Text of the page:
The stolen passwords (like the ones listed above) are added to lists of passwords used in brute force attacks. If they get your email address too, they will try that combination on other websites. So using the same password on a weakly protected service such as a small businesses online shopping site, as you use on your email login, could mean without much effort a hacker can get access to your emails.

Adding a few numbers to the end of your passwords each time won’t offer much protection either, it takes a fraction of a second for a computer to check multiple combinations.

Have you been pwned?

Not sure what that means? pwned can be translated as owned (probably originated as a misspelling of ‘own’ as ‘pwn’ in the early days of online gaming) In this context, it means has your email address been compromised as a result of a data breach?

There’s an easy way to check, visit Have I Been Pwned and enter your email address, it will check it’s database of email accounts that have been exposed and posted into various nefarious websites and let you know if your email address is in there. If it is you can pretty much guarantee that cyber criminals have got hold of it and are trying to access other sites using your email account.

This doesn’t necessarily mean your email account has been ‘hacked’ yet, but there’s a pretty good chance that they are trying to get into your account.

Don’t remember your passwords

Our top password tip is don’t remember your passwords, well, not all of them anyway. Get a tool that will remember your passwords for you! That way you can make truly complex random passwords of significant length and you are not tempted to reuse the same password more than once.

Cloud based password managers

There are a few notable cloud-based services out there, such as Last Pass, Dashlane and 1Password offering synchronisation of passwords across multiple devices. You can install clients for the services on your laptops, desktops, tablets and mobile phones. When you save your passwords on one device, it is sent to the cloud and instantly available on all your other devices.

Most of these services will offer to create new complex passwords for you, and have plugins for popular browsers such as Chrome, Firefox and Edge meaning you don’t have to copy and paste the passwords over.

Saving passwords in your browser

Most modern browsers will offer to store your passwords for you, but there are a number of possible problems with this, not least is that in lots of cases, the passwords can be recovered from the browser by malware on your device, so we would not recommend using your browser to save passwords.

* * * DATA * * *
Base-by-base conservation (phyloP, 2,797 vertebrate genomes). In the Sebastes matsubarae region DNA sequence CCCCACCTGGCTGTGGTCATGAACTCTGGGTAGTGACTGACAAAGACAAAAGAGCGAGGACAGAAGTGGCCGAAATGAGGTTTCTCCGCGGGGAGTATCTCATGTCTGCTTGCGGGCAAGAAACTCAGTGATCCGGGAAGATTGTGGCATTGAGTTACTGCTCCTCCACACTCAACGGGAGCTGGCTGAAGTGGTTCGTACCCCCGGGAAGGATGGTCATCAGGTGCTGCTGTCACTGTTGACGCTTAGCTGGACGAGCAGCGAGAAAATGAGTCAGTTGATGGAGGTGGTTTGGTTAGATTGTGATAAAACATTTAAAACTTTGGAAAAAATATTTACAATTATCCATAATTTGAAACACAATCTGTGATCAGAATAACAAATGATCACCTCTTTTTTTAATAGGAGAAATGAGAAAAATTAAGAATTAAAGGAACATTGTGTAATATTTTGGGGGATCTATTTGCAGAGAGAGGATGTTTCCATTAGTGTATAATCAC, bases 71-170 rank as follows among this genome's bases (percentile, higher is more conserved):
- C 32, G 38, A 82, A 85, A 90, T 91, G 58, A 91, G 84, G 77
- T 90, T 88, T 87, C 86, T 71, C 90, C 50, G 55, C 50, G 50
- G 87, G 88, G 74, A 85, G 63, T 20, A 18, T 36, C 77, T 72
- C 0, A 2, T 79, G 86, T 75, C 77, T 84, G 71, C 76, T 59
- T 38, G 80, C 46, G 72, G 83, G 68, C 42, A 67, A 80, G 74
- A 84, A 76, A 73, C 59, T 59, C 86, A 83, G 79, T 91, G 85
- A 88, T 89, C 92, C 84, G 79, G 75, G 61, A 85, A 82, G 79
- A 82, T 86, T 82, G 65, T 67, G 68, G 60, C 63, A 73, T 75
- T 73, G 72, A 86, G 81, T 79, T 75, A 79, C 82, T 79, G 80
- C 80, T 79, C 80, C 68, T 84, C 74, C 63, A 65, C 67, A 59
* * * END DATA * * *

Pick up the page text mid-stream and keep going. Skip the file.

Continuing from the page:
Manually managed password managers

The ease of online cloud based passwords managers is appealing, but there is a single point of failure. If your master password to access the online account is breached, a hacker would have instant access to all of your usernames and passwords. So an off-line password manager might be more secure.

There are a number of options again, many security suites offer password management, such as SOPHOS and Kaspersky, but this reduces the portability and ease of use across multiple devices, and means if you move away from the security suite in the future, you need to export all your passwords and move them to a new service.

We’ve found the open source KeePass to be a particularly good offline password manager. Your passwords are saved in an encrypted file on your computer, this can be synchronised via various means (including a selection of free plugins available from the KeePass website) to all your other devices. KeePass have compatible apps for most devices and platforms, and plugins for most browsers.


Two-Factor-Authentication works in addition to a password to help secure your logons. If a service offers 2FA as a means of logging on you should enable it. When you login with your user credentials the service will ask you to confirm your account login with a seperate app or device that has been previously linked to your account. So you might get a text message and need to enter the code sent, or make use of an authenticator app to generate a short-time code.

USB Security Keys

Making use of USB security keys is commonplace in large businesses where users regularly hotdesk, and it’s starting to make inroads to everyday use.

The process to log in is simply plugging a small USB key into the computer, entering a pin number and the computer logs on. Once the USB is removed, the user account logs out. Depending on the USB Security Device you use, you can integrate with websites, password managers and other services such as email or online banking, meaning you can log on without having to remember extremely long and complex passwords.

Services such as Rohos, Raptor and Predator can convert standard USB memory sticks into USB security keys, while Yubico will custom manufacture a USB Security device for use. We’ve used Yubikey’s and found them very easy to setup and manage.


If you need to update your password management for your home devices or for your entire organisation, we can help you choose and implement the most practical and cost effective solution while still offering you the level of security you need.

Contact us to get your security managed today.